Failure #1: Lack of Choice!
The New School Writing for Children MFA lacks choice, and choice is desperately important to me. I am a person that values the opportunity to choose my fate and pick my poison, so to speak. I don’t like being forced into something or to suffer from a lack of options (even with food). When I was a child, my parents learned very quickly that if they wanted me to do something they needed to present me with choices, and orchestrate it so that I’d ultimately pick the one thing they wanted me to do.
In the New School Writing for Children concentration we had NO choices. We were assigned to our workshops and our literature seminars until we had to pick a class outside of our concentration during our third semester. As an aside, I did enjoy the classes they offered us in our concentration — Teen Literature with David Levithan and Middle Grade Fiction with Susan van Metre. Also, I enjoyed the weekend workshops with Sarah Ketchersid and Andrea Pinkney.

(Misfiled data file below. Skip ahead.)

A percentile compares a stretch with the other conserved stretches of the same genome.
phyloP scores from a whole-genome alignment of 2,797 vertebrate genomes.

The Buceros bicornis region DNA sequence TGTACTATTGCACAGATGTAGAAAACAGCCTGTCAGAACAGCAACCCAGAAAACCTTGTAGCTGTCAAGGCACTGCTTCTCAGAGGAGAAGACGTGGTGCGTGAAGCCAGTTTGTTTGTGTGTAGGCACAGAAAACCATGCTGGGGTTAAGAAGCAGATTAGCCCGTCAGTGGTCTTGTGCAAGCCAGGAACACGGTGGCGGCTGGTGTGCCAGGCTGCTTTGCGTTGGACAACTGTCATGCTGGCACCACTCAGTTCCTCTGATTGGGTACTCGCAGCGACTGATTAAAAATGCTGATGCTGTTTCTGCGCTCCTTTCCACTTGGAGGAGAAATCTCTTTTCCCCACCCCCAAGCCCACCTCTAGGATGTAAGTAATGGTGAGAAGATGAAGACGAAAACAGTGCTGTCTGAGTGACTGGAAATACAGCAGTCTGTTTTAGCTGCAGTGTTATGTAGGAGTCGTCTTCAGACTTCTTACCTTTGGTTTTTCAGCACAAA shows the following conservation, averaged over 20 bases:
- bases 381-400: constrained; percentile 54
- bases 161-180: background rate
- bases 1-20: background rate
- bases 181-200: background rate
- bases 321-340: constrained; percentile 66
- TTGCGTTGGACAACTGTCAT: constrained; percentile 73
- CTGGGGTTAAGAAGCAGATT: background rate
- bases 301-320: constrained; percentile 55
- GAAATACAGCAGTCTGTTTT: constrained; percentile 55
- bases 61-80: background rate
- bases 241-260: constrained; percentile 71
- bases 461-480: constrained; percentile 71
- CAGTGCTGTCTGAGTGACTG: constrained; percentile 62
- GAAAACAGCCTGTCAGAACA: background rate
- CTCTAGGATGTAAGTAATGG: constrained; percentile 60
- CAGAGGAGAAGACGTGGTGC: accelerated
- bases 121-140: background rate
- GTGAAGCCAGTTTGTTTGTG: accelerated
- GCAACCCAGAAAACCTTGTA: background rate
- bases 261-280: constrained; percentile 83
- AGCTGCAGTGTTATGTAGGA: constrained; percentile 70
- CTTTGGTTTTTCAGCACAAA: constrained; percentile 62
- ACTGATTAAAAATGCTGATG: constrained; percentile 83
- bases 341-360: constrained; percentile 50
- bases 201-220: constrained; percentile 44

But the worst part of the NO choice thing was our third semester literature class. This was the most horrible experience during the program. Our concentration is ghettoized into an enclave where we only hang out with each other, and then we were thrown into classes with the other MFA students. The fiction professors don’t put any children’s or teen books on their syllabi and there was a general disdain or dismissal of children’s books. I hated this whole experience and the program requirement. I think it should’ve been an option for those who wanted to diversify and not a requirement. I think I created a class record — speaking one time the entire class )out of maybe 15 people in the course), and the professor didn’t care enough to engage me.
Failure #2: Lack of a picture book class!
The lack of a picture book curriculum was very frustrating at the New School. I believe after leaving this program I have a massive hole in my educational background. We received little to no instruction about picture books. If someone asked me to write a picture book right this instant, I’d be unable to do so. One caveat — our third semester workshop professor Sarah Weeks gave us an awesome picture book lesson. It was a snapshot and I would’ve loved an entire course on it.